But, most people end up almost completely re-writing their dissertation, and doing a lot of extra research to boot. So I don’t think that what I did was all that different than what most people do anyway. But, it did lead to some weird job search issues, like when the search chair for a job in X field I had been invited to apply to asked me to send a copy of my dissertation, when I had already explained that my dissertation didn’t have much to say about X field. I thought, “whatever,” and sent a copy, and then 6 months later learned that the guy had tossed it in the garbage because “we didn’t understand why you applied for this job because your dissertation wasn’t in X field.” Well, duh–that’s why I didn’t send you my dissertation in the first place, and my application laid that all out for you, pal. Thanks for reading! (His Departmental chair bought me a new copy of my dissertation, which I thought was pretty damn classy.)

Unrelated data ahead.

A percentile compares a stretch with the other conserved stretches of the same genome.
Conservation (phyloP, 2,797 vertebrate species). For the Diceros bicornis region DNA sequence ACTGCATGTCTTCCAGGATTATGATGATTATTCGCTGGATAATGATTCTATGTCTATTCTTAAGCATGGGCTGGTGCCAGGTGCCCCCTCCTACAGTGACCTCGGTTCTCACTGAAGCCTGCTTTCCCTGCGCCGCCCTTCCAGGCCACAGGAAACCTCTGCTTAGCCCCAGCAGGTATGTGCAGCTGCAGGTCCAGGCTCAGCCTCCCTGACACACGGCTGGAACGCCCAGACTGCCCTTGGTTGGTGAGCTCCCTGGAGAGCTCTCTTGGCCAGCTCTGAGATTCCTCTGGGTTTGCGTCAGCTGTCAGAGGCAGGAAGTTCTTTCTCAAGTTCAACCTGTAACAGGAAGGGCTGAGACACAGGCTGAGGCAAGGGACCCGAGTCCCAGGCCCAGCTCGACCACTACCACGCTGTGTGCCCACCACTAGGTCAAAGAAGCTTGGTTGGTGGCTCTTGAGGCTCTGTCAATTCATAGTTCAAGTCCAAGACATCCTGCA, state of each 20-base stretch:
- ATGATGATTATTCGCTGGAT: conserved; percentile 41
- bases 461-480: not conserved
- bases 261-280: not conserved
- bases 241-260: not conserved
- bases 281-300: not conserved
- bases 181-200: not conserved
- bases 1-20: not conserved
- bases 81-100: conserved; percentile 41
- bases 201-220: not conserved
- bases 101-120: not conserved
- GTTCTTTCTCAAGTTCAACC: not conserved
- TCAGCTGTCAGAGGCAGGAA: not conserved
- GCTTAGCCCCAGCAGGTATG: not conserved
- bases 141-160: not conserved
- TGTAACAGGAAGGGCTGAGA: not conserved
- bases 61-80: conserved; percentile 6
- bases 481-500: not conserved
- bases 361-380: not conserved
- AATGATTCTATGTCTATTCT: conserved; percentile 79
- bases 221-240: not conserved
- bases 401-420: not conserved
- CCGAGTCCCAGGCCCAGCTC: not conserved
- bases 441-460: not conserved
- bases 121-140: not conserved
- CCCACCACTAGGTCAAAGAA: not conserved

(This is why I don’t think we should ever think that anyone reads anything in job searches. Assume they know nothing.)

The one advantage to having written an entirely new book the first time out is that the concept of conceiving of and executing a new project is totally unintimidating. A friend of mine was just telling me that ze is apprehensive about moving on to another project, since ze’s been living with the diss/book for 13 years or so. That wasn’t my problem.

]]>